Fire stories from the national parks highlight events, incidents, and the like, associated with fire and fuels management, as well as fire education, technology, partnerships, and more. Stories highlight work related to Department of the Interior initiatives as well as local and regional initiatives.
Expanding Burn Windows through Growing Season Prescribed Fires
Fredericksburg and Spotsylvania National Military Park, Virginia
Cohesive Strategy—Maintain and Restore Resilient Landscapes*
In September 2012, managers at Fredericksburg and Spotsylvania National Military Park implemented a growing season prescribed fire project with the goal of restoring resiliency to a Civil War battlefield, a treasured landscape, while simultaneously restoring its cultural character and condition. In the mid-Atlantic region, prescribed burning has historically been conducted during dormant season from late winter to early spring because fuels are readily available, weather conditions are typically predictable, and impacts to nesting birds and other wildlife is minimized. However, spring burning is often difficult because of a lack of local resources due to wildfires and competing prescribed fire projects throughout the region. Recent research indicates that burns in the growing season do not affect bird populations more than burns at other times of the year. As a result, prescribed fire managers have opted to add growing season periods to implement prescribed fire projects.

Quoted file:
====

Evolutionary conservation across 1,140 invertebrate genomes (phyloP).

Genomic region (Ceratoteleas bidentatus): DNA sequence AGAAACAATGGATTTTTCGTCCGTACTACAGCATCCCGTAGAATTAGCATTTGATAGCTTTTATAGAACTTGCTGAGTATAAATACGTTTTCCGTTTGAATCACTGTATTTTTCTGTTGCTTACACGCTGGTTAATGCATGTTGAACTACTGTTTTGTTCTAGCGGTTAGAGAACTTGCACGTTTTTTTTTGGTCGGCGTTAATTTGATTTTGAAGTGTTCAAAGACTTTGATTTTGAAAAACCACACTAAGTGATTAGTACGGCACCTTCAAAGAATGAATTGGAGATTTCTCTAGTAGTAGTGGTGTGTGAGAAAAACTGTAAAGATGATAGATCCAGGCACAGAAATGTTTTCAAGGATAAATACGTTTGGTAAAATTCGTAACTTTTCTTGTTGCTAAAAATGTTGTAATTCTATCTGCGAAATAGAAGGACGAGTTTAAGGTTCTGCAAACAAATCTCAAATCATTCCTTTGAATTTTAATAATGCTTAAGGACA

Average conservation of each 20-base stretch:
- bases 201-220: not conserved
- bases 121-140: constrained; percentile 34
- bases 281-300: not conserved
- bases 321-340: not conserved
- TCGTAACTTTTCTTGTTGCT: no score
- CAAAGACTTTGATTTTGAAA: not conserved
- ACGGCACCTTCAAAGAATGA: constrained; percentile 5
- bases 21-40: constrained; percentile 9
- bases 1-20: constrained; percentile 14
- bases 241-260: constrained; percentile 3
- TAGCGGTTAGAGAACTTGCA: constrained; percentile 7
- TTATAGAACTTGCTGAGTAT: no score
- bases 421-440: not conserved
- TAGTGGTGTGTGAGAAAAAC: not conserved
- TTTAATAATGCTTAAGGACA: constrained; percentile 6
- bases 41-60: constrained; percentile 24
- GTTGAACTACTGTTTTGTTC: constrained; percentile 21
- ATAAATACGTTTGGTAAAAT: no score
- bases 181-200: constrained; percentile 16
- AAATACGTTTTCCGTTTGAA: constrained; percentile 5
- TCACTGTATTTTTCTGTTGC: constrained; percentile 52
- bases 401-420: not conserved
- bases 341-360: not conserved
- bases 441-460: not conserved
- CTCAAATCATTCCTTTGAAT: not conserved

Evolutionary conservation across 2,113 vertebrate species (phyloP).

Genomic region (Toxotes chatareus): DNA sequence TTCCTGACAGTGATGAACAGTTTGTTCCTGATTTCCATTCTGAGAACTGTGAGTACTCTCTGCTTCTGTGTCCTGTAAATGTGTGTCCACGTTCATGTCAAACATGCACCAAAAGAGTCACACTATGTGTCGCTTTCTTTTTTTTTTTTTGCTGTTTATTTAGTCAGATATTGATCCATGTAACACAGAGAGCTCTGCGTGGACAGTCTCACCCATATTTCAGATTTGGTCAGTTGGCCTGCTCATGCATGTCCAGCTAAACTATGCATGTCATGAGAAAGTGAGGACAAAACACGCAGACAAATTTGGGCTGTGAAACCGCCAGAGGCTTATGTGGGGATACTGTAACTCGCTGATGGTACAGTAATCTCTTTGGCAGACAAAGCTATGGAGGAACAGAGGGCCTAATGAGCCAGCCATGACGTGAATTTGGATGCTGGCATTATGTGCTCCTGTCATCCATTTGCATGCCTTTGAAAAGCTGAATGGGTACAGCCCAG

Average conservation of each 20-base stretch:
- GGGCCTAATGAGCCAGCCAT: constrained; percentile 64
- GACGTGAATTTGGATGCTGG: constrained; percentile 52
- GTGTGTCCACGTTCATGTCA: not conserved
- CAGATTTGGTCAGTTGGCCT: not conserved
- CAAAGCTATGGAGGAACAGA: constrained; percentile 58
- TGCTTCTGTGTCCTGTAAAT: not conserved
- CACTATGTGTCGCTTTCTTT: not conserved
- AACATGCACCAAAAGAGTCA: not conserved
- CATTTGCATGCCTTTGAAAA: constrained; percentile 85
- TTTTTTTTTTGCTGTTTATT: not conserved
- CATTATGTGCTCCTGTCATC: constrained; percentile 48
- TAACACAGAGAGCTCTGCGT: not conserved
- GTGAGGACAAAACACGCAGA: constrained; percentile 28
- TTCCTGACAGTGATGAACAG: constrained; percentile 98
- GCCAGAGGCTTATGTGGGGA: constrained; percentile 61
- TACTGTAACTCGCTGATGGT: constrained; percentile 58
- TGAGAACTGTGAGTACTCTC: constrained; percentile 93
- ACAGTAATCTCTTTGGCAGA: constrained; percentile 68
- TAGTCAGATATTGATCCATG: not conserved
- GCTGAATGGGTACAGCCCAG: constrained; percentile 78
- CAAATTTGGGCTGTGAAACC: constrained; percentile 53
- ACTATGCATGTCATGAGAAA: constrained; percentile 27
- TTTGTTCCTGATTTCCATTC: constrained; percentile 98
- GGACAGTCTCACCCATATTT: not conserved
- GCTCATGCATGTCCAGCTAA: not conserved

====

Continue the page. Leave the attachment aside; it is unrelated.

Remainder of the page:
The main objective of the prescribed fire was to reduce woody shrub encroachment and maintain the historic scene of the battlefield. In grasslands, early to mid-summer season burns have been shown to meet management objectives by decreasing a woody plants ability to re-sprout after fire. In late summer, trees and shrubs prepare for fall dormancy and transport carbohydrates, and other compounds down from the leaves to the roots. By burning at this critical time period, the plant does not have the nutrients to pass back down to the roots and its ability to start growing the following spring is greatly diminished.
Prescribed fire conditions were optimal on burn day with warm temperatures, low relative humidity and excellent smoke dispersion. The fire readily carried through the green vegetation surprising even some of the most experienced fire personnel.
The prescribed fire was a multi-agency endeavor with cooperators from the US Fish and Wildlife Service and AmeriCorps firefighters participating in their first prescribed fire. Park employees, regional fire staff, Shenandoah National Park fire staff and Northeast Region fire militia rounded out the staffing on the burn.
This burn is an example of prescribed fire managers working with cooperators and utilizing non-traditional burn windows to accomplish a project while meeting burn objectives.
Contact: Missy Forder, Fire Ecologist
Phone: (540) 999-3500 x 3323